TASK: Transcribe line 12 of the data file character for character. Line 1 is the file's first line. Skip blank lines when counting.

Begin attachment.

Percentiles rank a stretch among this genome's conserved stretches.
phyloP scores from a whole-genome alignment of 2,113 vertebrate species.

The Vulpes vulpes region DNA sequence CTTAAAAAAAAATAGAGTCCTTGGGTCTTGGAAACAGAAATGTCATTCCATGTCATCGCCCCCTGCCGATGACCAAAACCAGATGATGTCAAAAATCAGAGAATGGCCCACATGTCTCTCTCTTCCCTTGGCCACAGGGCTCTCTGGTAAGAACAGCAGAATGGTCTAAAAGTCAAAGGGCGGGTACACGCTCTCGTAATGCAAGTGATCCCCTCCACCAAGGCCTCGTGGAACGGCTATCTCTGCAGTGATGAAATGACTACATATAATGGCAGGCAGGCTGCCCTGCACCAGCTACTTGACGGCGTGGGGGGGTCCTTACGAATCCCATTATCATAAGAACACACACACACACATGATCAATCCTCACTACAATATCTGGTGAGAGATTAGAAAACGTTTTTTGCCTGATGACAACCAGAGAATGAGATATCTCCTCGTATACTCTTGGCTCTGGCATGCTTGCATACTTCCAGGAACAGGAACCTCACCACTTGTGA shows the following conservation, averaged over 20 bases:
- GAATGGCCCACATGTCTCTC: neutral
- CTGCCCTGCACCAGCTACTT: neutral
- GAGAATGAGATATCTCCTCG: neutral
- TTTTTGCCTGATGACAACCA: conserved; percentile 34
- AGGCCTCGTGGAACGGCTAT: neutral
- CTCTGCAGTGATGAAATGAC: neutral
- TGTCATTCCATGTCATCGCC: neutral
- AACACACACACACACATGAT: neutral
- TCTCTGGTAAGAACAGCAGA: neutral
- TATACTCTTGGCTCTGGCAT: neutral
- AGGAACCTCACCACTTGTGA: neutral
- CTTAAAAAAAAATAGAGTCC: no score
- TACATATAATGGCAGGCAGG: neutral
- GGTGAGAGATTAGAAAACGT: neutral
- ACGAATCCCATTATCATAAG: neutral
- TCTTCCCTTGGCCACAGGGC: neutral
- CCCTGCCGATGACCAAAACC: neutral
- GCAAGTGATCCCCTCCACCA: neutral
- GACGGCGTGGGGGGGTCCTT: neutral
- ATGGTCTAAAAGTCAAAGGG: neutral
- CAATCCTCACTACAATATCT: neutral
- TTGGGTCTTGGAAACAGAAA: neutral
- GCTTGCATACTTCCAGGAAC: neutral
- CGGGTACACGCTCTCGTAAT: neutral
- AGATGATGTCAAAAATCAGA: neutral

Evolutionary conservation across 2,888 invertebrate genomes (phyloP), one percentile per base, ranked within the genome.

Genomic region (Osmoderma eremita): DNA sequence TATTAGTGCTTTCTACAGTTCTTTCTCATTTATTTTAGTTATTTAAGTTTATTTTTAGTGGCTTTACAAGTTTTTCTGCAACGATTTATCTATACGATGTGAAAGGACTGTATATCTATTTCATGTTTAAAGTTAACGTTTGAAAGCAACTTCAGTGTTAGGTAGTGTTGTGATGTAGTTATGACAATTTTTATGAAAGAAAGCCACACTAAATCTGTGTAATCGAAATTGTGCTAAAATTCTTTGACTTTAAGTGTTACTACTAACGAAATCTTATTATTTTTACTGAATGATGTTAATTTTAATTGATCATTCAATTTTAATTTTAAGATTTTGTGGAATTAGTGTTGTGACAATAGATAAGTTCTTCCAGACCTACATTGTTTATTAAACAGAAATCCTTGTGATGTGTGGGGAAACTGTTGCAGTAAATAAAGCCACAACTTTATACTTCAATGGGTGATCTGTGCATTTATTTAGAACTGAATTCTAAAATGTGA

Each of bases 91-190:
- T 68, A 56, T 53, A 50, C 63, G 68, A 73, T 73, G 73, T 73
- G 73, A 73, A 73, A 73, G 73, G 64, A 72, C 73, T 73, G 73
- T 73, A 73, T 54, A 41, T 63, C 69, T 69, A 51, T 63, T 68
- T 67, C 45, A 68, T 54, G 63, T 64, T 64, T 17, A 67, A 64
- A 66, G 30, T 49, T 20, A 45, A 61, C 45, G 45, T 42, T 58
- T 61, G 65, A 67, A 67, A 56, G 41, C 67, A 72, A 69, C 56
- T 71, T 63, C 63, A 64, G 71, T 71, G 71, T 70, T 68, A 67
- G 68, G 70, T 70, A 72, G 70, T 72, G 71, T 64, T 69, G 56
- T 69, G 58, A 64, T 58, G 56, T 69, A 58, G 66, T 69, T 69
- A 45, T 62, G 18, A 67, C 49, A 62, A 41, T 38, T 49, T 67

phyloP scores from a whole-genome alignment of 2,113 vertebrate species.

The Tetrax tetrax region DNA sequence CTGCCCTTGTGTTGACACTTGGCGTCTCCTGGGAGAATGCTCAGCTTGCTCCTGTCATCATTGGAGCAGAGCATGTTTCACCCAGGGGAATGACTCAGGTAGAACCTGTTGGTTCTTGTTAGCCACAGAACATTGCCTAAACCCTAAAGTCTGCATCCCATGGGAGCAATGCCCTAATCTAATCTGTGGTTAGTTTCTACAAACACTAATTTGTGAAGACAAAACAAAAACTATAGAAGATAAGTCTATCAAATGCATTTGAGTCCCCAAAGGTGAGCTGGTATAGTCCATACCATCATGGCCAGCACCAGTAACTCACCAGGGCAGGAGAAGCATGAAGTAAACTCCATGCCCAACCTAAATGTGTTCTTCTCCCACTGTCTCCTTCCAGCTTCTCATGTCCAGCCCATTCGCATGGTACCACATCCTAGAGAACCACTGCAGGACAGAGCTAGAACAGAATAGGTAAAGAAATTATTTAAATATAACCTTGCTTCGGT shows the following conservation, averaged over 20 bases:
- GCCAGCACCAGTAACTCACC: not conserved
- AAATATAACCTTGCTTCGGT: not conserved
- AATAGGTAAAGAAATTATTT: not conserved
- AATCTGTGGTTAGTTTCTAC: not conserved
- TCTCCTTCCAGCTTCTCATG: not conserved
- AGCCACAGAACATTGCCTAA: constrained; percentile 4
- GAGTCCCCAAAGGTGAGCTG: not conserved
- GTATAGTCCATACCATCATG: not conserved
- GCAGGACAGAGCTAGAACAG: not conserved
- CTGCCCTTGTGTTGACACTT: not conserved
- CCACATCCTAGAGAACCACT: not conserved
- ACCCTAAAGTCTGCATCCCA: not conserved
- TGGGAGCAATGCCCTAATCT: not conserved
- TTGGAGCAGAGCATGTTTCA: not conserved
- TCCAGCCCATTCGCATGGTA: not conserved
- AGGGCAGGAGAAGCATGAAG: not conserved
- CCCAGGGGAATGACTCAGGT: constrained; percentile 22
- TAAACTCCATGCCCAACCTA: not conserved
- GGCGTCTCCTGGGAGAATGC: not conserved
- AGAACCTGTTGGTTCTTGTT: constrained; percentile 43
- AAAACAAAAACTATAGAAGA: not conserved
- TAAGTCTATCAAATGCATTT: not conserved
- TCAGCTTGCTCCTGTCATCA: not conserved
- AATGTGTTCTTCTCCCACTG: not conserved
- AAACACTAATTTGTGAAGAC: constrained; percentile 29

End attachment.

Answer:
- TCTCTGGTAAGAACAGCAGA: neutral